2nd international PAIN OUT symposium focusses on pain management in obstetric and gynaecologic surgery
On 17 November 2014, the 2nd international symposium of the PAIN OUT project (Improvement in postoperative PAIN OUTcome) will take place in Brussels. The project, which was funded within the European Commission's 7th Framework Programme, aims at improving management of postoperative pain. Coordination of this international research project with 17 partners from 9 different countries was carried out by researchers from Jena University Hospital.
This year’s thematic priorities will be expert discussion on pain management after gynaecologic surgery and caesarean section. Caesarean Delivery is one of the most painful surgical procedures. Pain therapist Winfried Meissner, coordinator of PAIN OUT and head of the Pain Management Unit at Jena University Hospital, points out: “Pain as well as its management affects not only millions of women but also their babies.” Hysterectomy is another frequent procedure which is associated with severe pain and negative effects on function.
World-leading pain specialist, gynaecologists and obstetricians will discuss results of the PAIN OUT data in this field, state-of-the-art treatment approaches, and consequences of insufficient pain management. A study describing a successful improvement strategy employed in the clinical routine will described. Other topics will highlight gender differences in pain experience, and a comparison of quality of pain management between the US and Europe.
Half of the women report severe pain after Cesarean delivery on the first day after surgery. In surgery as a whole, around 30 – 50 % of patients suffer from moderate to severe pain postoperatively. As approximately 15 million surgical procedures are carried out per year in Germany – and around 250 million across the world – the significance of postoperative pain is enormous, causes needless suffering, and drains societal resources. Acute pain after surgery can lead to postoperative complications, prolong the length of stay in hospital, and may result in pain becoming chronic.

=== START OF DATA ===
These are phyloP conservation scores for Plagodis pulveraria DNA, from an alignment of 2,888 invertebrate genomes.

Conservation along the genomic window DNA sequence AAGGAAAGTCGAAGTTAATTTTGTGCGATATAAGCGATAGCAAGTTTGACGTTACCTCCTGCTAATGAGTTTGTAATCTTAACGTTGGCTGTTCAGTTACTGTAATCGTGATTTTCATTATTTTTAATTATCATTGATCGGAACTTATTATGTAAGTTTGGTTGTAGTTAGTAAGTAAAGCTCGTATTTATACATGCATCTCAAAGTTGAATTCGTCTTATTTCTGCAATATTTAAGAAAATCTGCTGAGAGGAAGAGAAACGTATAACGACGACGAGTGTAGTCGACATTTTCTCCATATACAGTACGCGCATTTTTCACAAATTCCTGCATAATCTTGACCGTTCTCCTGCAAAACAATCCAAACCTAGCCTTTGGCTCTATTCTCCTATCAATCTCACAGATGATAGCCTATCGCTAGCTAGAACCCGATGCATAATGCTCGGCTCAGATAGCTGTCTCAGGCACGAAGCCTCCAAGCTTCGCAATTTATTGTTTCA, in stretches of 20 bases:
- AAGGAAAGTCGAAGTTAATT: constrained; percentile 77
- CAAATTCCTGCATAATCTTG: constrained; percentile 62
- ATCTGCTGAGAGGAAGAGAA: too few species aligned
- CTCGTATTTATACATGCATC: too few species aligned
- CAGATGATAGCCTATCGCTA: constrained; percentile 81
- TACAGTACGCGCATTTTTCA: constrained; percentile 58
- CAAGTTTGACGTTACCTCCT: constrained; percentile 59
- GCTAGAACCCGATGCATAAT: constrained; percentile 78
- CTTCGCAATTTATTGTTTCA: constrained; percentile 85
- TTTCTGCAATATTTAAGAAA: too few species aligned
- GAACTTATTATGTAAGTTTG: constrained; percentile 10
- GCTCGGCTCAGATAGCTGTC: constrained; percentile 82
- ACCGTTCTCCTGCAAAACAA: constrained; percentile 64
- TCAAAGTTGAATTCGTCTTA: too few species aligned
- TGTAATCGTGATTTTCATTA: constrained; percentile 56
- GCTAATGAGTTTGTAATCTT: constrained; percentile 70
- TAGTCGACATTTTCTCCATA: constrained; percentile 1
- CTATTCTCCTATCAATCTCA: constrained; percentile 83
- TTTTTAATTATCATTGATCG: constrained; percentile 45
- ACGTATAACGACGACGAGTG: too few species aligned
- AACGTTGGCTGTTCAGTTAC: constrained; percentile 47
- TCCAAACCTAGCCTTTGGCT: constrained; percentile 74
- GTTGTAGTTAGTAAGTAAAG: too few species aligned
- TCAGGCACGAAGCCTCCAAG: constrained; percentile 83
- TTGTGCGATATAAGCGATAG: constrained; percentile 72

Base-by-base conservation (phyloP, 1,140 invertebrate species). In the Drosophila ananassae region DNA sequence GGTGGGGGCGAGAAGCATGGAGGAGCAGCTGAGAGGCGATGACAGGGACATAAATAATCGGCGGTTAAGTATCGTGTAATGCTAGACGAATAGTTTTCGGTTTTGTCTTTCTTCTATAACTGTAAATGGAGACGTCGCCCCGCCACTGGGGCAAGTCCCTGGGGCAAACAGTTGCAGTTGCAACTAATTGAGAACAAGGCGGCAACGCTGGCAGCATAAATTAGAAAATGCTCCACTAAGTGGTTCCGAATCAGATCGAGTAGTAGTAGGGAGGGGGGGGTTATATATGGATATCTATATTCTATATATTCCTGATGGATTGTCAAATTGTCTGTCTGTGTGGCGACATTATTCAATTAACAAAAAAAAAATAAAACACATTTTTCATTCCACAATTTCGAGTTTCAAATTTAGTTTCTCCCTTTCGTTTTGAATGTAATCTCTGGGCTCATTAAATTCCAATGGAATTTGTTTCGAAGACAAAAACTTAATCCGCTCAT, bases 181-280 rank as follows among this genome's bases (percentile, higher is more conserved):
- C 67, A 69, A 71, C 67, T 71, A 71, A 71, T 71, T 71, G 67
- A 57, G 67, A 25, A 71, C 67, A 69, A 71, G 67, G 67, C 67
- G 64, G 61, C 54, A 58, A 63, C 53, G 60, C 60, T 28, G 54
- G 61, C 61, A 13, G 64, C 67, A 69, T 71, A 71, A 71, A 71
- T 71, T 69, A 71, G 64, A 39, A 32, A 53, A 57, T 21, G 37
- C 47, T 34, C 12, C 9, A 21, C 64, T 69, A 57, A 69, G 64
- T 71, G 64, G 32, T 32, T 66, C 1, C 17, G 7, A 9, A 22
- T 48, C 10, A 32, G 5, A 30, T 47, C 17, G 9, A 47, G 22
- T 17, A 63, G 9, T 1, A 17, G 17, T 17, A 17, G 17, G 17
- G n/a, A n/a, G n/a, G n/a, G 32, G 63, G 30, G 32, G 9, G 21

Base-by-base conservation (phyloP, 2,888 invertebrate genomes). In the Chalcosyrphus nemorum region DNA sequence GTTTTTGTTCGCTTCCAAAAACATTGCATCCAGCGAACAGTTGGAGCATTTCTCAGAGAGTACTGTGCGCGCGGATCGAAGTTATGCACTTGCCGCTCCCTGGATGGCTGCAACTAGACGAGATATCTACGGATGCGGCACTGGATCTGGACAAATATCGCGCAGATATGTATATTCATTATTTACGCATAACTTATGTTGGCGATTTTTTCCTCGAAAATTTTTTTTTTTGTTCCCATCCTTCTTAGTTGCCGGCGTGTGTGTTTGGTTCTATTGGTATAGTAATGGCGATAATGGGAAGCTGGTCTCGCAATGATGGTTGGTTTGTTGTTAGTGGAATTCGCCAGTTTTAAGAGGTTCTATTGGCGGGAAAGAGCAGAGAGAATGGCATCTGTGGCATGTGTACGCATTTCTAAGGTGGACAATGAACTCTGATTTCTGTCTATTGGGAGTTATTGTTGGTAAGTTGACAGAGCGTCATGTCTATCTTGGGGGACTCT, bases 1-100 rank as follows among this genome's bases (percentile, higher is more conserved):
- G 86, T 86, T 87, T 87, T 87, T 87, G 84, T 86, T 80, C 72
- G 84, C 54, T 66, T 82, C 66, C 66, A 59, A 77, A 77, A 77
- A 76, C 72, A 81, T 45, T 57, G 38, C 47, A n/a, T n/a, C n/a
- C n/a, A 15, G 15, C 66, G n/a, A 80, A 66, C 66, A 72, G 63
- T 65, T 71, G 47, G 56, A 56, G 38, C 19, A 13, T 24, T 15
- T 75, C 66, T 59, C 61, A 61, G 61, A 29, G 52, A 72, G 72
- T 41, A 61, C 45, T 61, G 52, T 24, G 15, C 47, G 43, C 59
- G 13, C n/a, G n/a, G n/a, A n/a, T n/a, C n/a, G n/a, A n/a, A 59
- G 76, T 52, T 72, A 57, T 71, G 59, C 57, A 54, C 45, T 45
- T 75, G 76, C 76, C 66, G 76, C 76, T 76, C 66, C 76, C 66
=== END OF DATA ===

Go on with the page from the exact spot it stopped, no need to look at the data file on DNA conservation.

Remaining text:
About PAIN OUT http://pain-out.med.uni-jena.de
Main objective of PAIN OUT is to improve quality of postoperative pain management worldwide. The registry is fed with data on surgery, management and – above all – on the quality of pain treatment as well as on side effects assessed by the patients themselves (so called patient-reported outcomes). So far, the patient's perspective has rarely been taken into account in medical registries. The data provides clinicians and hospitals with feedback and benchmarking about the care provided in their own institution, over time, and in comparison with other hospitals. The data is also used to assess the efficiency of different therapeutic approaches in the clinical routine to answer scientific questions and allowing for healthcare research.
PAIN OUT is successfully continued after the end of EU funding. Together with its German counterpart QUIPS, more than 350,000 patient data have been collected. More than 200 sites in over 30 countries participate in both projects. This makes the project's database the largest international registry on postoperative pain.
The symposium is held in cooperation with the International Association for the Study of Pain (IASP), the German Society of Anaesthesiology and Intensive Medicine (DGAI), and the German Pain Society.